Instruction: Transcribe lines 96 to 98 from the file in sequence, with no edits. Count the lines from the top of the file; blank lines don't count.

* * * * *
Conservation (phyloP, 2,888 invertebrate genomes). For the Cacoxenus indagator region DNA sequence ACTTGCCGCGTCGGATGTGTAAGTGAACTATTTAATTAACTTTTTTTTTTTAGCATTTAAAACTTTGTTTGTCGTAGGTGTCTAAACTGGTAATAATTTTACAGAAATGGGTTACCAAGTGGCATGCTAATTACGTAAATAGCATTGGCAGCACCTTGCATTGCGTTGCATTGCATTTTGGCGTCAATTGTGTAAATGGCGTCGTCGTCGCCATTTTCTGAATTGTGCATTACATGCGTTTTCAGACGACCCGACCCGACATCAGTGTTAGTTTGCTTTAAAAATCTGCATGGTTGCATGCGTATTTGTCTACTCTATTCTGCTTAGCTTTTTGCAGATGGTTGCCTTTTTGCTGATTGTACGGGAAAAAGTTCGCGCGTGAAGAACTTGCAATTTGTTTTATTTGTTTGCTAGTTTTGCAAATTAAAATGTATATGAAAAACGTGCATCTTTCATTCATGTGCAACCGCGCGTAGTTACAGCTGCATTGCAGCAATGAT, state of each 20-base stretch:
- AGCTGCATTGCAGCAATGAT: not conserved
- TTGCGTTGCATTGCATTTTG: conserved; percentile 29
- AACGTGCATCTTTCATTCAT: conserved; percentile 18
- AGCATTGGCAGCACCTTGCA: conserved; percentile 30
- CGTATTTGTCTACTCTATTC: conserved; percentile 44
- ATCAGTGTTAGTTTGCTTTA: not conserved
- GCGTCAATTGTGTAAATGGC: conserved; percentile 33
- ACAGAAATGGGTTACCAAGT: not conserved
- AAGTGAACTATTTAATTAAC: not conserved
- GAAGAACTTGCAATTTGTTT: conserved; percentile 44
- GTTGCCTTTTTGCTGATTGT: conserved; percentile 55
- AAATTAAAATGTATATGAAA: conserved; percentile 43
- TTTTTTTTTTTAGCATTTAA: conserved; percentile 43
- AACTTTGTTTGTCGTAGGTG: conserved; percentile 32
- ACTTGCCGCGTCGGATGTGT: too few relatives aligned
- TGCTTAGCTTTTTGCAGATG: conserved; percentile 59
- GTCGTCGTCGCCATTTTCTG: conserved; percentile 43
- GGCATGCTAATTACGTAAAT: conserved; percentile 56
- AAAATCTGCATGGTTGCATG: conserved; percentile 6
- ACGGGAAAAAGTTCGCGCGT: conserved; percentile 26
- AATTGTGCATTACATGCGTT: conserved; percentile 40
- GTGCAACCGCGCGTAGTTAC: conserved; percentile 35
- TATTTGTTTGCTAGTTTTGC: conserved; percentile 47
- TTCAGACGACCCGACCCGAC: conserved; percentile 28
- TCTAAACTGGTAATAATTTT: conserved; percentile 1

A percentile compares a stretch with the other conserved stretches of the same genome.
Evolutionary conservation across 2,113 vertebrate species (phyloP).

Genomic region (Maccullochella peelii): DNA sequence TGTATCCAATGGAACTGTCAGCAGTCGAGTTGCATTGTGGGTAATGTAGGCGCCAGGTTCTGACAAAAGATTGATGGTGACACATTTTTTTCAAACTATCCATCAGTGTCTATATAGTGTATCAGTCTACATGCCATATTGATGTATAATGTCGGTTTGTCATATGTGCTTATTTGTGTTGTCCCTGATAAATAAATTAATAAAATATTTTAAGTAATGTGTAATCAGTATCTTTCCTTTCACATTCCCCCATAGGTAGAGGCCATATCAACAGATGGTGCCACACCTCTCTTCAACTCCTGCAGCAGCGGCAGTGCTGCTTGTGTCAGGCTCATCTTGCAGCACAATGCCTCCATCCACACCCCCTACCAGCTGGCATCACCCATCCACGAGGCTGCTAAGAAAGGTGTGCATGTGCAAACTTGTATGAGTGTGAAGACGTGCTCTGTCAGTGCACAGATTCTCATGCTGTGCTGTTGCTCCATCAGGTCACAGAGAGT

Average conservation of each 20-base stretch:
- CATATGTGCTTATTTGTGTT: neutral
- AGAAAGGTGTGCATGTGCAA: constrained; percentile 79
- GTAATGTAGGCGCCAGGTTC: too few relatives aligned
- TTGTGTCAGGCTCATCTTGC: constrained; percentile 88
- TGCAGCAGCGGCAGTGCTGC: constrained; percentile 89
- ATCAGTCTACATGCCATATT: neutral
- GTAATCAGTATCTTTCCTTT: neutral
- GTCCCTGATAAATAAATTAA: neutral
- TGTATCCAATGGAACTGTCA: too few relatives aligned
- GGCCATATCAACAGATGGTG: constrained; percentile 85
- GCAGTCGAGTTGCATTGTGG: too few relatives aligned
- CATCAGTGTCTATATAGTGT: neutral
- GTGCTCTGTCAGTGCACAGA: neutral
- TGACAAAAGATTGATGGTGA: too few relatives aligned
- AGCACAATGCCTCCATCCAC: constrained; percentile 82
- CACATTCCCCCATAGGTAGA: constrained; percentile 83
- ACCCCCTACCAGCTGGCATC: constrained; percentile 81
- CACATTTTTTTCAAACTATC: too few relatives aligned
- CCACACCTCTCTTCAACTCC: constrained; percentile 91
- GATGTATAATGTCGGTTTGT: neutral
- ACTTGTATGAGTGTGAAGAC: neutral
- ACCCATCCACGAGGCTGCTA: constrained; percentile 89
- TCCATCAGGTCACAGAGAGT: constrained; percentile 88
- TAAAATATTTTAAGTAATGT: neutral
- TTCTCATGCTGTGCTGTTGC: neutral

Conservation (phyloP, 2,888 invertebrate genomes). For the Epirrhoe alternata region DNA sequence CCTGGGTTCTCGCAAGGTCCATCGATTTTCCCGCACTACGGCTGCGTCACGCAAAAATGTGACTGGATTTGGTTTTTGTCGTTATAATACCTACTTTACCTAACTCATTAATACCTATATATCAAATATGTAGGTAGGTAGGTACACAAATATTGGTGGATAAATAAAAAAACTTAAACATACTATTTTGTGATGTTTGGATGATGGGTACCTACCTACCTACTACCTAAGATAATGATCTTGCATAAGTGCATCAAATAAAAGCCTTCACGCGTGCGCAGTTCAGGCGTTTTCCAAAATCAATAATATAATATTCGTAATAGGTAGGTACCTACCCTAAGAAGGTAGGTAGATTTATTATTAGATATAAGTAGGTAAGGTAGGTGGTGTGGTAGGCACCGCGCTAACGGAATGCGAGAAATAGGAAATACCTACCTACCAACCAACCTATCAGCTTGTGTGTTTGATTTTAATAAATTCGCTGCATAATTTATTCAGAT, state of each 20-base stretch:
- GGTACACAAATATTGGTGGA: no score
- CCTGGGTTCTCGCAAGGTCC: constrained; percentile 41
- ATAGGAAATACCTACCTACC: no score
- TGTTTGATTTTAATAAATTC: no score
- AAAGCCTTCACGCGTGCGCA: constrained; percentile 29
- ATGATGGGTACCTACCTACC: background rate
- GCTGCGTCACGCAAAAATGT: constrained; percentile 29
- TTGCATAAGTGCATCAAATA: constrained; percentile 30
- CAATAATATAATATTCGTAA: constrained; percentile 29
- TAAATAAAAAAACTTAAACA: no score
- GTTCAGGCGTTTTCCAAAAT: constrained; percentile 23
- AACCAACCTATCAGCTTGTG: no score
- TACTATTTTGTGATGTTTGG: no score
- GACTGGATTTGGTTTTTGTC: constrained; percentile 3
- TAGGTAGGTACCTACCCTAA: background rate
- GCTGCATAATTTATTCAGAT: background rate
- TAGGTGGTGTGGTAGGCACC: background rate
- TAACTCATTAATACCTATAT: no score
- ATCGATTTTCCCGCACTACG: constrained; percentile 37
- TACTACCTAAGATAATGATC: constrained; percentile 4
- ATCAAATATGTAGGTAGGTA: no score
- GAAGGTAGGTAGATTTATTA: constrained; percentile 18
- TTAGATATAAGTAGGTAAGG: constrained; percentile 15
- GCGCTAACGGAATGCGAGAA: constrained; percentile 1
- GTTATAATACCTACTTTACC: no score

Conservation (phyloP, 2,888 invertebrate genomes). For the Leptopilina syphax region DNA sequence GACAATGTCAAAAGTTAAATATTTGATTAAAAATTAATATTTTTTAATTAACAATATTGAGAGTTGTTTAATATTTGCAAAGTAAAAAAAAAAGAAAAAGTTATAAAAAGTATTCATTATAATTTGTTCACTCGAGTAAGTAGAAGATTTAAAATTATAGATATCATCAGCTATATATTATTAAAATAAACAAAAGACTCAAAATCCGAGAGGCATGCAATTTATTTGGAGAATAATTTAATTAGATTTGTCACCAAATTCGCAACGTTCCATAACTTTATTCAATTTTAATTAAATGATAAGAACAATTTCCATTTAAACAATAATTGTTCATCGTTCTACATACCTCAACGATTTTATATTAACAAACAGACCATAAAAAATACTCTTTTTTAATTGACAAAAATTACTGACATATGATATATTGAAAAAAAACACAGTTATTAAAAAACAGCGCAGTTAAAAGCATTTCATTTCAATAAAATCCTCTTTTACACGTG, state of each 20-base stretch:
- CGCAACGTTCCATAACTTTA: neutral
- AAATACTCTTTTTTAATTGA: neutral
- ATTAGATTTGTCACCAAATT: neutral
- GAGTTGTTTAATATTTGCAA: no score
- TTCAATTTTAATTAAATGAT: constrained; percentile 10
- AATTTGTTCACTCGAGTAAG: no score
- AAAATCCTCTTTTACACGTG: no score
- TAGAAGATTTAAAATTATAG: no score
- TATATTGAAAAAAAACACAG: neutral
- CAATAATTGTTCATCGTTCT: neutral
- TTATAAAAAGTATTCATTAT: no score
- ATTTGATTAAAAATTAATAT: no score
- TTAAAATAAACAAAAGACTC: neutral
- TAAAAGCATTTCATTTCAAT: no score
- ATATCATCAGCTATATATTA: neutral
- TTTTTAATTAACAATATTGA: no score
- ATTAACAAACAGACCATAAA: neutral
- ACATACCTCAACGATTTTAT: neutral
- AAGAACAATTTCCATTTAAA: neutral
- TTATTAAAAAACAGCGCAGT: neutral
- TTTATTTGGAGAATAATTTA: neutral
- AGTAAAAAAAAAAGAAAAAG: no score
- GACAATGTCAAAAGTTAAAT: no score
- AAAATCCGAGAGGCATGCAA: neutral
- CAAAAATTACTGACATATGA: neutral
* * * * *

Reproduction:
- TAAAAGCATTTCATTTCAAT: no score
- ATATCATCAGCTATATATTA: neutral
- TTTTTAATTAACAATATTGA: no score